A handful of states that borrowed money from the federal government to cover unemployment benefits during the COVID-19 pandemic are now accruing interest on those loans, according to the Treasury Department.
While some states are using federal coronavirus aid to bail out unemployment trust funds and pay back their loans, others are raising unemployment taxes — which are levied on business owners — to repay their debt.
As jobless claims surged in 2020 and 2021, many state leaders were forced to take on federal loans in order to restore decimated unemployment trust funds. By February 2021, more than 22 states had unemployment trusts at levels below the recommended minimum.
Now, a handful of those states — including California, Colorado, Illinois, Minnesota, New Jersey, New York, Pennsylvania, Texas, and the Virgin Islands — have outstanding loan balances totaling more than $44 billion, according to the U.S. Treasury. While the loans were initially interest-free, a 2.3% interest rate kicked in on September 6, which means states now owe interest on their remaining sums on top of the original amount borrowed.
To use federal aid, or to raise unemployment taxes — that is the question
State leaders have four options to repay their loans and replenish their state’s UI trusts:
- Reduce unemployment benefits
- Increase payroll taxes
- Borrow money from the Federal government to boost fund balances
- Use American Rescue Plan money (Title XII advances) to restore rust fund balances
In the weeks leading up to September 6, officials in Hawaii, Nevada, Ohio, and West Virginia paid off what they owed in order to mitigate interest costs and prevent increased unemployment tax rates, which could negatively affect businesses.
In Ohio, officials utilized federal dollars from the American Rescue Plan, known as Title XII advances, in order to pay off their loans and avoid interest accrual.
“By repaying this loan in full, we ensure that Ohio businesses won’t see increases in their federal unemployment payroll taxes,” Ohio Gov. Mike DeWine said in a news release announcing a payment to the U.S. Treasury of nearly $1.5 billion. “Without this added tax burden, our employers can invest more money into their businesses and hire more staff.”
Business leaders are applauding the decision, which will save them from automatic unemployment insurance tax increases.
“There is an economic development benefit to using federal dollars to pay back unemployment borrowing. By doing this it shows Ohio cares about the small business community by preventing them from paying an unfair penalty on their unemployment insurance premiums that they had no control over. This will give Ohio an advantage over states that chose not to do so,” said Roger Geiger, Ohio executive director of the National Federation of Independent Business.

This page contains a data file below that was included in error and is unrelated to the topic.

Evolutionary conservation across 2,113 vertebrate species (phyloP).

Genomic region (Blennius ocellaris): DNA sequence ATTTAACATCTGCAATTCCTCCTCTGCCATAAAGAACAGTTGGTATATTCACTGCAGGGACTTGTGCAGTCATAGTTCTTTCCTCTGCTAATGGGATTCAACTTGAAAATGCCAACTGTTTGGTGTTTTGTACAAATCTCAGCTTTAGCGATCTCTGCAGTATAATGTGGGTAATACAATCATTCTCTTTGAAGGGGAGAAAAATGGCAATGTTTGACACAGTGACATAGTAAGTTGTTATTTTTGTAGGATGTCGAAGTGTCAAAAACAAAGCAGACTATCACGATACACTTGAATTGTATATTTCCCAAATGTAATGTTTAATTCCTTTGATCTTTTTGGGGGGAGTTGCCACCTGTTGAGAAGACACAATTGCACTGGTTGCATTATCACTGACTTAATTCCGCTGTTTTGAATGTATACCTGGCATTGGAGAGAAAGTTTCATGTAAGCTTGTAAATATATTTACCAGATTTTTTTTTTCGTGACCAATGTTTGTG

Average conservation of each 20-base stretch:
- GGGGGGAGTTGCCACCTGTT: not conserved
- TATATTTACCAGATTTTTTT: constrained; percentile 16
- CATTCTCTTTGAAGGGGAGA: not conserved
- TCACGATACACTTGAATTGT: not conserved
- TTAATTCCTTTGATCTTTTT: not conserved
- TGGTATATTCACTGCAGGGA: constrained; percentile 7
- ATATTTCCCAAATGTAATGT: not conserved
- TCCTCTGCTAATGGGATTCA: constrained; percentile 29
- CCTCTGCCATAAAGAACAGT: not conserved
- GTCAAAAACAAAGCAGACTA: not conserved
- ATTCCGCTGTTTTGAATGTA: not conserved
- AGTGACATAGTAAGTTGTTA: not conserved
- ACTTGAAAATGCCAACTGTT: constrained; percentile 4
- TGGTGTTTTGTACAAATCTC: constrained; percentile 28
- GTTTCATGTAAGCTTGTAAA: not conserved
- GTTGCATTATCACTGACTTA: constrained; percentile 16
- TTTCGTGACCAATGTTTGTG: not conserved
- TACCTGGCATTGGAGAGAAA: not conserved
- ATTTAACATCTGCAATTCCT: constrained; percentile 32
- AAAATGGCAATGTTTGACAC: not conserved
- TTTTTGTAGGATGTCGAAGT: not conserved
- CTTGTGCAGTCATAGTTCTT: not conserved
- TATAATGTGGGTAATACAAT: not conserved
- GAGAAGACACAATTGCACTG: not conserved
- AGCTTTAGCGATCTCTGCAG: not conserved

More than 30 other states have done the same — Georgia committed to using $1.5 billion of federal aid to help replenish the state’s UI fund, while Maryland will use $1.1 billion.
On the contrary, businesses in New Jersey will now pay an extra $252M in UI taxes in the Fiscal Year 2022 and could be responsible for paying up to $1.7 billion over the next three years in order to replenish the state’s UI fund.
“Gov. Murphy signed legislation to spread the increase over three years, rather than impact businesses in a single year while they continue to recover from the impacts of COVID-19,” said Angela Delli-Santi, a spokesperson for the Department of Labor.
Minnesota, too, will raise taxes in order to replenish their UI fund. Before the pandemic, the state’s UI trust was in a great position, with 94% of the estimated amount needed to cover a year of unemployment benefits. But after just six months of the pandemic, the state had burned through all of its reserves. Now, the state will increase payroll taxes dramatically in 2022 to help pay off the $1.1 billion loan.
Some states, including New York, have requested partial deferrals of interest to reduce or eliminate the balance due on loans.
Officials encourage states to use federal stimulus funds
State leaders in Minnesota as well as members of The U.S. Chamber of Commerce and the National Association of State Workforce Agencies have called for Congress to waive interest payments on federal loans or enact loan forgiveness. But lawmakers on Capitol Hill have yet to take action, and federal officials have encouraged states to use federal stimulus funds to repay loans and restore UI funds. In doing so, states could “break-even” and be able to refill UI funds to their pre-pandemic levels.
New Mexico, for example, used federal recovery dollars to pay back its $206 million federal loan and restore its UI fund to the $460 million it held before the pandemic.
“The federal government is providing states a mulligan that they’ve never had before,” said Jared Walczak of the Tax Foundation, a D.C.-based conservative-leaning nonprofit focused on tax policy. “It will be almost as if, for purposes of the trust fund, that the pandemic never happened, that the benefits never went out.”
ABOUT THE AUTHOR
Lia Tabackman is a freelance journalist, copywriter, and social media strategist based in Richmond, Virginia. Her writing has appeared in the Washington Post, CBS 6 News, the Los Angeles Times, and Arlington Magazine, among others. She writes weekly nonprofit-specific content for 501c.com.